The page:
The transfer of a major branch of industry or commerce from private to state ownership or control (OxfordDictionaries.com)
1) To bring under the ownership or control of a nation, as industries and land (Dictionary.com).
Occurring in nature; not artificially prepared. → nature.
Adj. of → nature.
Fr.: fréquence naturelle
Any frequency of small-amplitude oscillation for a system with a position of stable equilibrium and in the absence of external forces. In other words, the frequency of → free oscillation. Also called characteristic frequency.
Fr.: histoire naturelle
The → sciences, as → botany, → mineralogy, or → zoology, dealing with the study of all objects in → nature: used especially in reference to the beginnings of these sciences in former times (Dictionary.com).
Fr.: langage naturel
natural line broadening
pahneš-e zâstâri-ye xatt
Fr.: élargissement naturel de raie
The broadening of any spectral line due to the fact that excited levels have mean lives, which, by virtue of the uncertainty principle, implies a spread in the energy values.
Fr.: logarithme naturel
The logarithm in which the → base is the → irrational number e = 2.718281828.... Also called → Napierian logarithm. The natural logarithm is denoted ln, an abbreviation of logarithmus naturalis. Natural logarithms are related to → common logarithms through: ln x = (1/M) log x, with M = (1/ln 10) ≅ 0.434294.
Fr.: nombre naturel
Either a member of the set of positive integers 1, 2, 3, ..., or the set of non-negative integers 0, 1, 2, 3, ... There seems to be no general agreement about whether to include 0 in the set of natural numbers.
Fr.: période naturelle
Of a body or system, the period of → free oscillation.
Fr.: résonance naturelle
A resonance such that the period of the driving force is the same as the natural period of the system.
Fr.: satellite naturel
Fr.: science naturelle
A science that deals with matter, energy, their interrelations and transformations, In other words, natural sciences are concerned with physical processes observable in nature. They can be divided into physical and biological sciences.
Fr.: unités naturelles
Physical units of measurement defined in terms of universal physical constants in such a manner that some chosen physical constants (e.g. the speed of light, Planck's constant, Boltzmann's constant, etc.) are equal to unity. The use of natural units allows these constants to be omitted from mathematical equations, leading to simpler calculations.
Fr.: uranium naturel
Uranium as found in nature. It contains 0.7% uranium-235, 99.3% uranium-238, and a trace of uranium-234 by weight.
Philosophy: 1) The view of the world that takes account only of natural elements
and forces, excluding the supernatural or spiritual.
The natural world as it exists without human beings or civilization.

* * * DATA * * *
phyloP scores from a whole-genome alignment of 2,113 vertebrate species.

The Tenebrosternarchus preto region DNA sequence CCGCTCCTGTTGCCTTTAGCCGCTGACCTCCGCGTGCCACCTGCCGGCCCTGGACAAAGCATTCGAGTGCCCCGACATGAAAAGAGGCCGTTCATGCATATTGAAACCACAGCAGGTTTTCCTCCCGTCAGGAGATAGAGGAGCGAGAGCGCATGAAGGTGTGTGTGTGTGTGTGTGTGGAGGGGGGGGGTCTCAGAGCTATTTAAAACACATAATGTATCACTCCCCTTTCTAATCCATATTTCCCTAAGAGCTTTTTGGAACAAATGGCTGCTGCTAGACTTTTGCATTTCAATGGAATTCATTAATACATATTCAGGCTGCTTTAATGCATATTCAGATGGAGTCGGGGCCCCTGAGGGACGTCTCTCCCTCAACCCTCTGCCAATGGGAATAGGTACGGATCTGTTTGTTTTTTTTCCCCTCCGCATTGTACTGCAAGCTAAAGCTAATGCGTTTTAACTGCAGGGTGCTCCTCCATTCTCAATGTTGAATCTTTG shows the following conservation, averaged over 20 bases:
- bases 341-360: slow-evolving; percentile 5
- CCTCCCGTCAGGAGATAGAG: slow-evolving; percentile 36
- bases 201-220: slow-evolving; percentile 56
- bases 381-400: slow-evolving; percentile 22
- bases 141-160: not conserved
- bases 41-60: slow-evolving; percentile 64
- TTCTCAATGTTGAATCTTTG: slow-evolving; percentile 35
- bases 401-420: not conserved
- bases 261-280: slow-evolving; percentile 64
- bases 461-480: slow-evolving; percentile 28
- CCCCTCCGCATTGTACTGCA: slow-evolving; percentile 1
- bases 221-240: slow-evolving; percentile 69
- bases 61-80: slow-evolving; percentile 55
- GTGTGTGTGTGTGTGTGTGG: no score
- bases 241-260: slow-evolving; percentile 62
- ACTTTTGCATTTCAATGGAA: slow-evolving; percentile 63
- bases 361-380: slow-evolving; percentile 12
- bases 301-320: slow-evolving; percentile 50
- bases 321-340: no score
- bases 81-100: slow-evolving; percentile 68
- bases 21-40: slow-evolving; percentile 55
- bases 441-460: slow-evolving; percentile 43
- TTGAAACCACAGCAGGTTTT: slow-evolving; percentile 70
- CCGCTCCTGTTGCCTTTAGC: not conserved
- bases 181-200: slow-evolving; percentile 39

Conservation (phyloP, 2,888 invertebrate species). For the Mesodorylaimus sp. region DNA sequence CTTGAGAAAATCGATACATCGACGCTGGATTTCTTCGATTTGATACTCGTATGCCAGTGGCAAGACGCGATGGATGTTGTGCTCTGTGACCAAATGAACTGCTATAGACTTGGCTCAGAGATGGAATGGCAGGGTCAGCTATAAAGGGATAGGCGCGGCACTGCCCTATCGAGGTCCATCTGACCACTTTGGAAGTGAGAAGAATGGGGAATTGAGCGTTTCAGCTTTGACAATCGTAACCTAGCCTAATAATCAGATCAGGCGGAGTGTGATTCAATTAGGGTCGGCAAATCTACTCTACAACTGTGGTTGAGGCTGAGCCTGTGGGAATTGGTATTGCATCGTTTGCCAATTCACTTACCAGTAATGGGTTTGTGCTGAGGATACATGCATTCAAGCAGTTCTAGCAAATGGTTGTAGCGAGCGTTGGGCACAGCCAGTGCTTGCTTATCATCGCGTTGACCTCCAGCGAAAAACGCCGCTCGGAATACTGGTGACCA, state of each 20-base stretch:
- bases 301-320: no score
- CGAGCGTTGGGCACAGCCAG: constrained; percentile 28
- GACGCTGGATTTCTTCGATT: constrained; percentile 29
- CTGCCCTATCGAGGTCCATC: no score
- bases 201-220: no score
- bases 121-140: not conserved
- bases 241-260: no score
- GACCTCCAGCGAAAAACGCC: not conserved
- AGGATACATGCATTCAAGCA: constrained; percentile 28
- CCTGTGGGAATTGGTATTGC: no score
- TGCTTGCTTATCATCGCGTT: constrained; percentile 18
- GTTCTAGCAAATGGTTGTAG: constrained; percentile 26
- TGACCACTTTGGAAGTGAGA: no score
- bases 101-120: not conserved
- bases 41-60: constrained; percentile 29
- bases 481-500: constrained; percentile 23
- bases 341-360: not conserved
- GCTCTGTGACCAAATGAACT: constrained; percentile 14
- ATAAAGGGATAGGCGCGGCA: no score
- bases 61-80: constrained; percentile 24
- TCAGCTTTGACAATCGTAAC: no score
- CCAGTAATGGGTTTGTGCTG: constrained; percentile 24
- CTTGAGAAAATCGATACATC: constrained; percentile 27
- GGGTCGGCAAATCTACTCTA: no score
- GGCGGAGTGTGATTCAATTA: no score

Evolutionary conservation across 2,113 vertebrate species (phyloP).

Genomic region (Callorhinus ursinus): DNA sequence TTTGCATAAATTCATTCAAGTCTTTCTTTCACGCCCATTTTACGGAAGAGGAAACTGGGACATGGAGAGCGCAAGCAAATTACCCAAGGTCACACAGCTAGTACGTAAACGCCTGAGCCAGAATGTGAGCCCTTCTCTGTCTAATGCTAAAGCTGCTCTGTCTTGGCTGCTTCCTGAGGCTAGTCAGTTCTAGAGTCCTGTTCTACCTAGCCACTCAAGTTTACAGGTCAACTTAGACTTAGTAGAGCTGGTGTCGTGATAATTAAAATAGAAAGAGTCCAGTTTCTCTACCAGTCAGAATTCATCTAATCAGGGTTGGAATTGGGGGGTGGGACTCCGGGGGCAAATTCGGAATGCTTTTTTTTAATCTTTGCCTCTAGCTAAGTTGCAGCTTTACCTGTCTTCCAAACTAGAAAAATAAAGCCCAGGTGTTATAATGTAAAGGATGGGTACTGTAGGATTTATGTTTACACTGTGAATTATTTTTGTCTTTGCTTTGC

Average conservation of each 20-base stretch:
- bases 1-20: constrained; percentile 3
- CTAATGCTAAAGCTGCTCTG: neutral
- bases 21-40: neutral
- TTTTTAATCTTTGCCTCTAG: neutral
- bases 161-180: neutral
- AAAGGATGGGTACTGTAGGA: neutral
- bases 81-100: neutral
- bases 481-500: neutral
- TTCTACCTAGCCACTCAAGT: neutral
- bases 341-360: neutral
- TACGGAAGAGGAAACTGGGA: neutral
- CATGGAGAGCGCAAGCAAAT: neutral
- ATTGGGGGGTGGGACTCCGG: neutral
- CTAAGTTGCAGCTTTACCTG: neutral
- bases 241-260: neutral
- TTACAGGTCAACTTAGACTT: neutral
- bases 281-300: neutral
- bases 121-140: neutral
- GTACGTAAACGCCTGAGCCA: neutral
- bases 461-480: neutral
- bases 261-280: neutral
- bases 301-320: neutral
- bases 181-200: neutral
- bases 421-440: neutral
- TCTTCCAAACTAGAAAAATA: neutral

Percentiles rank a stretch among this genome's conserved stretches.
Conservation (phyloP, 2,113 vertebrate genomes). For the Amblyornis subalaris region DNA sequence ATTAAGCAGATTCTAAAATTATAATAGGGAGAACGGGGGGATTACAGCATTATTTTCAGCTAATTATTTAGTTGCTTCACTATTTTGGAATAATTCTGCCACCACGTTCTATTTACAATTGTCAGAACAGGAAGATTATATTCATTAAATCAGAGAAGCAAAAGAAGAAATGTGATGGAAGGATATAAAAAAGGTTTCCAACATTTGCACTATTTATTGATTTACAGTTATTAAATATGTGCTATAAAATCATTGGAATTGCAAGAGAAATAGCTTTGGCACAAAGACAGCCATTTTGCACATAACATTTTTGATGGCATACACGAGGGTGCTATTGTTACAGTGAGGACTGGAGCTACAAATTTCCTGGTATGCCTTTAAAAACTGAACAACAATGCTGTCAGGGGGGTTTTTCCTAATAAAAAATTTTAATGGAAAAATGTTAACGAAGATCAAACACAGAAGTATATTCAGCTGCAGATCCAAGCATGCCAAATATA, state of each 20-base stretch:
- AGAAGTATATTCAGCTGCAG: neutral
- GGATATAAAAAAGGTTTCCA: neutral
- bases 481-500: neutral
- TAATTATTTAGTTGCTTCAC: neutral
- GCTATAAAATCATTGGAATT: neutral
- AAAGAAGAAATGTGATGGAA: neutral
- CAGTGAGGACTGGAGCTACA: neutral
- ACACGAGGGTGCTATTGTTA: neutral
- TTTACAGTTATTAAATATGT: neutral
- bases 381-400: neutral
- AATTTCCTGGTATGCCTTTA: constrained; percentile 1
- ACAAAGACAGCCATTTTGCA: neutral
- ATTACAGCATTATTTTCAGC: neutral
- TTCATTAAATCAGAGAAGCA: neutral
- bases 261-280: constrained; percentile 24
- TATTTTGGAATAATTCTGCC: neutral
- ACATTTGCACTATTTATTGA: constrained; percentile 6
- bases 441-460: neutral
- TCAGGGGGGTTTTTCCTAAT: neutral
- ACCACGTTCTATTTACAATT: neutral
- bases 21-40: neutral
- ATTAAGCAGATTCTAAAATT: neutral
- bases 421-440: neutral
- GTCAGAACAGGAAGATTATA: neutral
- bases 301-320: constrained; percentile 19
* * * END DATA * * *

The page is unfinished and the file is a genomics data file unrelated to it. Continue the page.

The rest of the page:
M.E. natur(e), from O.Fr. nature from L. natura "the things at the outset, as it was when brought into existence; conditions of birth; essence, natural qualities," from natus "born," p.p. of nasci "to be born," from PIE *gen- "to give birth, beget," cognate with Pers. zâdan "to give birth," as below.
Zâstâr, literally "birth," from zâst past stem of [Dehxodâ] zâstan, variant of zâdan "to bring forth, give birth;" (Lâsgardi, Sorxeyi, Aftari) nestor "barren, sterile" (Mid.Pers. zâtan; Av. zan- "to bear, give birth to a child, be born," infinitive zazāite, zāta- "born;" cf. Skt. janati "begets, bears;" L. gignere "to beget," nasci "to be born," as above, PIE base *gen- "to give birth, beget") + suffix -âr (forming verbal nouns as in raftâr, kerdâr, goftâr, didâr, jostâr, and so on; or forming accusative nouns, as in gereftâr, koštâr, etc.).
Fr.: astronomie nautique
The branch of practical astronomy concerned with the determination of position and direction on sea by observation of celestial objects.
Nautical, from M.Fr. nautique, from L. nauticus "pertaining to ships or sailors," from Gk. nautikos, from nautes "sailor," from naus "ship," from PIE *nau- "boat;" cf. Pers. nâv "ship;" O.Pers./Av. *nāv-, O.Pers. nāviyā- "fleet;" Skt. nau-, nava- "ship, boat;" → astronomy.
Axtaršenâsi→ astronomy; daryâ-navardik, relating to daryâ-navardi "sea navigation," from daryâ "sea" (Mid.Pers. daryâp variant zrah; O.Pers. drayah-; Av. zrayah- "sea;" cf. Skt. jráyas- "expanse, space, flat surface") + navardi, noun of navardidan, navardan "to travel, walk, pass by and over" + -ik, → -ic.
Fr.: crépuscule nautique
One of the three twilight phases which is the period before sunrise and after sunset when the center of the Sun's disk is between 6° and 12° below the horizon. This twilight phase is followed or preceded by → civil twilight. See also → astronomical twilight. In clear weather conditions, the horizon is faintly visible during this phase. Many of the brighter stars can also be seen, making it possible to use the position of the stars in relation to the horizon to navigate at sea. This is why it is called nautical twilight.
Fr.: équation de Navier-Stokes